Quiz 4 Info
Quiz 4 Information
Quiz 4 will be held on Thursday, August 3rd.
The quiz will be held at the start of class in EMA 304 at 9:00am-9:30am
We will continue the class as usual after the quiz.
You must bring your BU ID to the quiz, so that we can check it when you turn in your quiz.
You will have the 30 minutes for the quiz.
You may not use any electronic devices during the quiz.
Once you leave the quiz room, you may not return, so please use the restroom ahead of time.
The quiz will include questions similar to the ones posed in class – both the clicker questions and the open-response ones. However, these questions will not be multiple-choice. You will need to determine and write the answer without a list of options to choose from.
In addition, there will be questions that ask you to write a function or a short program, similar to the problems from the homework.
The quiz will focus on the material that we have discussed in class from the beginning of the summer session through Tuesday, August 1st. This corresponds to the following readings:
from CS for All:
- Chapter 6: Sections 6.1, 6.2, 6.3, 6.4, 6.5 and 6.6 of our textbook, “CS For All.”
Note: You are not responsible for details from the case studies in the readings (e.g., the information about how sorting works). However, you are responsible for the programming and problem-solving concepts that those case studies were used to illustrate.
In addition, you should be familiar with concepts that were introduced in the pre-class videos, in-class discussion, or on the homeworks that were not covered in the readings.
Preparing for the quiz
One way to prepare is to review the readings and lecture notes and make a summary of the key points in your own words. “Boiling down” the material in this way is a great way to ensure that you really understand the key concepts.
We also encourage you to do practice problems (see below).
When working on practice problems, try to come up with your answers on paper, rather than through a trial-and-error approach on IDLE or in another programming environment. This will be give you an experience that is similar to the one that you have during the quiz.
Feel free to post questions on Piazza (using the
quiz4tag) or to email the course account (
Additional practice problems
Create a Python class called
Triangle. The constructor for this class should take two arguments,
height, and store those values in appropriately named attributes. In addition, you should add a method called
areathat computes and returns the area of the triangle. (The area of a triangle is 0.5 times the product of its base and height.) For example:
>>> tri = Triangle(3, 4) >>> tri.area() 6.0
Add a method to your
Triangleclass that enables you print a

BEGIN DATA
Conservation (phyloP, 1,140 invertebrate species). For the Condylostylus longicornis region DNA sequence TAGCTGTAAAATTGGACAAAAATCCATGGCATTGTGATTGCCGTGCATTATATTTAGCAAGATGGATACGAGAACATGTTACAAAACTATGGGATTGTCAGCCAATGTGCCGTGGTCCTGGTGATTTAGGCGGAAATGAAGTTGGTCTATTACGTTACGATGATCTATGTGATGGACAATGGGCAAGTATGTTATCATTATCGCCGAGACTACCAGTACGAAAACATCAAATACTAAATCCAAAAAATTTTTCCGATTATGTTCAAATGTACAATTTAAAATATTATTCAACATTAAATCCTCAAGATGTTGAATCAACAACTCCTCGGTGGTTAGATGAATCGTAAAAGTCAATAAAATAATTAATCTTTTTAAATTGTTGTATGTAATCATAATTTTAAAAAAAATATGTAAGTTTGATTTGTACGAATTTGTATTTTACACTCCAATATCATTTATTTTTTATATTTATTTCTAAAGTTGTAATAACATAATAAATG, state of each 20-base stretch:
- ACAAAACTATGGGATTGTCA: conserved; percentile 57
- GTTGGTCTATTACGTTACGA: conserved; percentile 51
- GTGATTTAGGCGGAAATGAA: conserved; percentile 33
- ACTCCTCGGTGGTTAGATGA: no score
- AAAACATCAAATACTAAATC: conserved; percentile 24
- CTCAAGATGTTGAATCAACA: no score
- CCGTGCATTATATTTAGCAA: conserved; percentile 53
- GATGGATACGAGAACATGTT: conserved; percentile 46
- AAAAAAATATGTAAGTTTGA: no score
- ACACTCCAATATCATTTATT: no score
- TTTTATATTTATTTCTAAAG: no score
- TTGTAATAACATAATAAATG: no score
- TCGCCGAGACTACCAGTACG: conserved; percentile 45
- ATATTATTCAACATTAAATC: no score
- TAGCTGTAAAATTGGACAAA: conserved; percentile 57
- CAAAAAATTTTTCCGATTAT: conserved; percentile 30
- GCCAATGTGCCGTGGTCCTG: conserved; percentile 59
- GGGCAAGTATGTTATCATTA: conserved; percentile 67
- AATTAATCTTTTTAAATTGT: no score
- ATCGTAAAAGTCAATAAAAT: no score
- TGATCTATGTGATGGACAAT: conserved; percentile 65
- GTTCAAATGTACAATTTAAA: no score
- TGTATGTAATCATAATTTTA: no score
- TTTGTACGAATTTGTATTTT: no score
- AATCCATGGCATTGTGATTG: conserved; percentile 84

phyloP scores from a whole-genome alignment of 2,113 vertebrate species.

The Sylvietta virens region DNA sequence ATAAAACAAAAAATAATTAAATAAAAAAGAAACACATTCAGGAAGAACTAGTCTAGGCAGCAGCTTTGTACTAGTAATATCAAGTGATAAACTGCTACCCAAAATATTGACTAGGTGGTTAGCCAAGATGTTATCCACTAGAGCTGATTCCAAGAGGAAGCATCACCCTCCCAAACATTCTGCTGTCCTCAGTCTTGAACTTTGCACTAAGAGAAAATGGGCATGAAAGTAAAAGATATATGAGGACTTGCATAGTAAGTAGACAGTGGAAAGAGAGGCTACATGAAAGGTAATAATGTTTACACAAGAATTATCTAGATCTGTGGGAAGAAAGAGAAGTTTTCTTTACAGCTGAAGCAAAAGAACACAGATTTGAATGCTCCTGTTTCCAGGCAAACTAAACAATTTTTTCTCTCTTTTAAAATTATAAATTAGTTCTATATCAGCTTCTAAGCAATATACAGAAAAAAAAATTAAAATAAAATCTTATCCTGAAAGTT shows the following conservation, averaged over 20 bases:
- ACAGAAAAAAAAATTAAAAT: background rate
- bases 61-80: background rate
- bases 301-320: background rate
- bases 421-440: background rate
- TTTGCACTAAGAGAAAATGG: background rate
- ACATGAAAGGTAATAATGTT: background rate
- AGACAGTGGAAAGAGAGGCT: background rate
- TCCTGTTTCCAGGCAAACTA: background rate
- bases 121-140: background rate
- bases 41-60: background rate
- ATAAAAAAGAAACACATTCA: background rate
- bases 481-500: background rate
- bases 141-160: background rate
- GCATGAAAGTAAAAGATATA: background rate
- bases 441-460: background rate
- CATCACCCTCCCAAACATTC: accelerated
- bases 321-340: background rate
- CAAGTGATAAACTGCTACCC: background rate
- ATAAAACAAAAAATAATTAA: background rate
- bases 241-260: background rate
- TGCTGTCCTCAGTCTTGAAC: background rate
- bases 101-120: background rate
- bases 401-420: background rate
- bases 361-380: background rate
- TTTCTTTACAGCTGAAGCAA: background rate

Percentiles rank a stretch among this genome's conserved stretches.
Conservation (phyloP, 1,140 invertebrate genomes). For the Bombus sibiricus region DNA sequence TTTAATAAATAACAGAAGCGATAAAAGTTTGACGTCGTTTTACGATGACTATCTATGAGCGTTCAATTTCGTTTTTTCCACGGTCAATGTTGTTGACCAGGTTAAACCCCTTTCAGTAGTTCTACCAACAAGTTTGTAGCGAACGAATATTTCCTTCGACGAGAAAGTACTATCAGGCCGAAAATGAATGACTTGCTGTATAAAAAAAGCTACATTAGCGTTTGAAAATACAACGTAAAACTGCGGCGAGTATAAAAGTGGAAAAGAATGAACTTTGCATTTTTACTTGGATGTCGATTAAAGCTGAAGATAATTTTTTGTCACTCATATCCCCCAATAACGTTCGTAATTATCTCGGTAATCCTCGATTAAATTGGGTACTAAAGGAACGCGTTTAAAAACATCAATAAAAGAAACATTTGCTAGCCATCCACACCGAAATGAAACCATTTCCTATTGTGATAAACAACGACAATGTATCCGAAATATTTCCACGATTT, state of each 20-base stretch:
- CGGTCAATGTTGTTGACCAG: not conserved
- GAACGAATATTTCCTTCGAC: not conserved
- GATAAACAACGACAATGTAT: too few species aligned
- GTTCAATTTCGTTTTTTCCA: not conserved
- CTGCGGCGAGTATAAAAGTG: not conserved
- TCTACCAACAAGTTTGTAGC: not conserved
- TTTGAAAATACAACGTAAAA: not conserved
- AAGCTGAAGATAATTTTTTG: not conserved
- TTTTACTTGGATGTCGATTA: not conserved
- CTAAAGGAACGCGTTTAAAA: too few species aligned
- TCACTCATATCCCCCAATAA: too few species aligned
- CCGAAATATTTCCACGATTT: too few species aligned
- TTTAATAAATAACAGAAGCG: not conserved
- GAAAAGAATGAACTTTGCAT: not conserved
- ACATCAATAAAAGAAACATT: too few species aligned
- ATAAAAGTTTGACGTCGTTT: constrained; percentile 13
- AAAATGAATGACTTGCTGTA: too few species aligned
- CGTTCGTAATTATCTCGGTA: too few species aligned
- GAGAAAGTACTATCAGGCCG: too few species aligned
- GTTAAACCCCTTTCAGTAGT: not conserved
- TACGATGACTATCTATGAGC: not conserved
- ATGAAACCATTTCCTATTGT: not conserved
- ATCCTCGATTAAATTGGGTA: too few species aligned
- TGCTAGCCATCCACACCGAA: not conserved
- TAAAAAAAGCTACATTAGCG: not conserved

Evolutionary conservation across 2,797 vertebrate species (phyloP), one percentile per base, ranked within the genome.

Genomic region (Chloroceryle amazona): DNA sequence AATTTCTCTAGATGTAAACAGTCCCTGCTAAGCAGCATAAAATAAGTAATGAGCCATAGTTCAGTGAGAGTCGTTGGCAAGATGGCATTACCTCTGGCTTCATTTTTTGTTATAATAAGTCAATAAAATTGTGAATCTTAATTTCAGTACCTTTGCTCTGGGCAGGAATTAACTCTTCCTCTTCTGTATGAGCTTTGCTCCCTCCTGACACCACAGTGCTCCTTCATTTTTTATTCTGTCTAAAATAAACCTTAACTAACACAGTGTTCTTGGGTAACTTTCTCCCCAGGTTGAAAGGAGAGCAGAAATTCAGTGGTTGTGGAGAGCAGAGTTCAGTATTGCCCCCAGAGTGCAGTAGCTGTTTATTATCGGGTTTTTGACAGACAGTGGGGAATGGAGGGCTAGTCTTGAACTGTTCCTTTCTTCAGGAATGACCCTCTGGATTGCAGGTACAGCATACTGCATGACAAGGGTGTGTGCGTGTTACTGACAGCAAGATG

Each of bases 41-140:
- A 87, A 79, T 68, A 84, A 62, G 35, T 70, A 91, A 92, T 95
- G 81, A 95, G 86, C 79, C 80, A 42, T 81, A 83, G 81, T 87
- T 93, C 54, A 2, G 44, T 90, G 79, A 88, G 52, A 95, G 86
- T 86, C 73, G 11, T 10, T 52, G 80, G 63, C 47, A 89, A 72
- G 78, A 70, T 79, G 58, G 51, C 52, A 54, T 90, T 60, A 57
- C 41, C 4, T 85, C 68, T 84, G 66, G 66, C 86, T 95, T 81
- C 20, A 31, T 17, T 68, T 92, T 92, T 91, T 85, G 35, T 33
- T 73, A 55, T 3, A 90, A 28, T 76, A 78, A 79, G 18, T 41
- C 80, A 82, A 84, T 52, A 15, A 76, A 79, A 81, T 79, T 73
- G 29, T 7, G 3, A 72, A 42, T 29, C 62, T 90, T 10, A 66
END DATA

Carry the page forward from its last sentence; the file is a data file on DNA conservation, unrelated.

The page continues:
Triangleobject in a readable way. For example:
>>> tri = Triangle(3, 4) >>> print(tri) triangle with base 3 and height 4
Add a method to your
Triangleclass that will allow you to use the
==operator to test if two
Triangleobjects are equal–i.e., if they have the same base and height. For example:
>>> tri1 = Triangle(3, 4) >>> tri2 = Triangle(3, 4) >>> tri3 = Triangle(4, 3) >>> tri1 == tri2 True >>> tri1 == tri3 False
Write a function called
mainthat creates three triangle objects
tri1(with base 3 and height 4),
tri2(with base 6 and height 6), and
tri3(also with base 3 and height 4). The function should print the three objects and their areas. Next, it should test whether
tri2are equal and report the result. Finally, it should test whether
tri3are equal and report the result. Your function should take full advantage of the
Trianglemethods you have written. Here is the desired output:
>>> main() tri1: triangle with base 3 and height 4 (area = 6.0) tri2: triangle with base 6 and height 6 (area = 18.0) tri3: triangle with base 3 and height 4 (area = 6.0) tri1 and tri2 are not equal tri1 and tri3 are equal
Create a Python class named
Phonebookwith a single attribute called
entries. The constructor should initialize
entriesto be a dictionary containing the following names and phone numbers:
Bob 72345, Sally 71000, John 79999. Use the names as the keys of the dictionary and the phone numbers (which you should represent as
ints) as the values.
Add a method named
Phonebookclass. It should take a parameter
nameis present in the phonebook, and
Falseotherwise. For example:
>>> book = Phonebook() >>> book.contains('Foo') False >>> book.contains('Bob') True
Write another method for your
number_forthat takes a parameter
nameand returns the phone number for
namein the called
Phonebookobject. It should return
nameis not found. Here is an example:
>>> book = Phonebook() >>> book.number_for('Sally') 71000 >>> book.number_for('foobar') -1
Hint: Consider using your
containsmethod from problem 8.
Write another method for your
add_entrythat takes as parameters a
numberand adds an appropriate entry to the phonebook. For example:
>>> book = Phonebook() >>> book.number_for('Turing') -1 >>> book.add_entry('Turing', 77777) >>> book.number_for('Turing') 77777
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